With retirement within sight, now’s the time to figure out how to turn your savings and investments into a paycheck – so you can live comfortably and still achieve your goals. For many, the challenge is easier said than done, and comes alongside fears of spending too much now and not having enough later or the worry of denying yourself if you don’t spend enough. Here are seven ways to help you get and stay on the right track.
Start with streams of consistent and reliable retirement income that will serve as your main source of cash flow. The key is identifying which one, or combination of sources, such as Social Security, pension payments, employment income or annuity payouts, you can use to cover your necessary expenses.
Decide what your retirement needs truly are, things like mortgage payments, groceries, utilities, insurance, transportation and healthcare, and ensure you have a variety of stable income sources to meet those needs. Your advisor can help you analyze each one and run hypotheticals to help you gain confidence in their ability to withstand changing market conditions.
If your needs aren’t quite covered by your main sources, you may have to turn to other income streams to fill the gaps. These are the assets you specifically set aside to fund your retirement and supplement your reliable income – think 401(k), IRAs, checking and savings accounts and CDs. If those needs are already covered, you can use overflow to pay for the wants (such as vacations and hobbies) and wishes (such as charitable giving and your legacy) that reflect your ideal retirement.
Although you can’t guess just how long you’ll live, you can account for longevity risk by spending wisely for a greater chance of your money lasting as long as you need it to. No need to go to extremes, but avoid unsustainable spending patterns, even if the markets and your portfolio are doing well.
You likely already understand the potential benefits of asset allocation – diversifying your wealth across multiple assets to temper risk. But maintaining multiple types of accounts across various firms may get confusing, particularly when it comes to managing money from several sources. It may be more helpful to consolidate all your cash into a single account with reporting tools, where you and your advisor can keep track of and analyze your inflows and outflows as often as you need to.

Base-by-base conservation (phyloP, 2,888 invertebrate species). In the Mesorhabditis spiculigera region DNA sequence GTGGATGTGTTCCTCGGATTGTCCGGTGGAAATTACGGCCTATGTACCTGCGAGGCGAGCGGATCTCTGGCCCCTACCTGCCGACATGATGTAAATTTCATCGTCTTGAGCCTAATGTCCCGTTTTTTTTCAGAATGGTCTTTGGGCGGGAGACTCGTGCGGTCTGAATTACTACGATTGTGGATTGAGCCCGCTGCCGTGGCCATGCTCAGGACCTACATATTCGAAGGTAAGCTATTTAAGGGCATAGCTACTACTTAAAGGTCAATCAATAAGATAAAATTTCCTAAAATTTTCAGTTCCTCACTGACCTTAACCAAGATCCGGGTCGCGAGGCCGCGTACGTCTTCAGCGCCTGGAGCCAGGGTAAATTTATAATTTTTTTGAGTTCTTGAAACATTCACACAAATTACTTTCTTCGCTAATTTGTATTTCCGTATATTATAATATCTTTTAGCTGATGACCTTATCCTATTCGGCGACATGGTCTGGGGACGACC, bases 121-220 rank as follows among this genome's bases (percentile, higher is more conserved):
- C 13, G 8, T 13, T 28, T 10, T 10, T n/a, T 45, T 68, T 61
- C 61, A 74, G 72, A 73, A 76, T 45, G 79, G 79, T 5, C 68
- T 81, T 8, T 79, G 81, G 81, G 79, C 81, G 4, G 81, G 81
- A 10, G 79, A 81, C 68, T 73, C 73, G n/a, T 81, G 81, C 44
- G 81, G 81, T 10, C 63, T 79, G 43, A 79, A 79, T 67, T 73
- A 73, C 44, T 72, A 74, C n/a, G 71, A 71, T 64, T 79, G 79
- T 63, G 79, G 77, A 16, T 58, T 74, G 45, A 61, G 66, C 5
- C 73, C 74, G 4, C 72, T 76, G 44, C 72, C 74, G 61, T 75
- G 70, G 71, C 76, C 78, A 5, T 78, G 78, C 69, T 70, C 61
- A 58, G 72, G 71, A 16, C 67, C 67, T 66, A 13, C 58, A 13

Since retirement may last two to three decades, you’ll need access to immediate liquidity, capital preservation to meet today’s needs and growth potential to attempt to keep pace with future expenses, which are likely to be higher.
A bucketing strategy can help earmark a certain portion of your portfolio in relatively safe and liquid investments (think cash and cash alternatives) so that you feel confident that your needs will be met over the short term. The rest of your portfolio would be dedicated to growth investments that may help give you a better chance of funding long-term goals.
Also, have an emergency fund or ready liquidity available to pay for the unexpected. This gives you access to funds in times of market volatility or other unforeseen circumstances to avoid selling longer-term investments at an inopportune time.
It may sound good in theory to save your principal and live off the interest. But interest rates are still relatively low, so it may be a bit more difficult to generate enough interest to create meaningful cash flow, especially over the long term. Inflation happens to be low now, too, but over time it could erode the buying power of your cash.
That reality doesn’t mean you should ignore your tolerance for risk and invest outside your comfort zone in an attempt to reach for incremental yield or income. Even in retirement, it is important to know what you own and why you own it to avoid jeopardizing your entire portfolio. Instead, take a total return approach that relies on diversification, including income from bonds and capital appreciation potential.
Pay attention to how taxes could affect your actual take-home “pay” and work with a tax professional to help generate the most after-tax cash flow in retirement. Look at asset location, which divvies investments up among various types of accounts for tax-efficiency: Taxable, tax-deferred and tax-free.
The withdrawal order may also affect your tax obligation. Your advisor can provide guidelines for withdrawing your retirement income to ensure tax-favored assets enjoy that status for as long as possible.
Sources: Janus Henderson Investors; Fidelity; Raymond James research
Raymond James financial advisors do not provide legal, or tax advice. You should consult your legal and/or tax advisors before making any financial decisions. There is no assurance any investment strategy will meet its goals or be profitable. Investing involves risk, and investors may incur a profit or a loss. Withdrawals from tax-deferred accounts may be subject to income taxes, and prior to age 59 1/2 a 10% federal penalty tax may apply.
Asset allocation and diversification do not guarantee a profit nor protect against a loss. Raymond James is not affiliated with Janus Henderson Investors and Fidelity.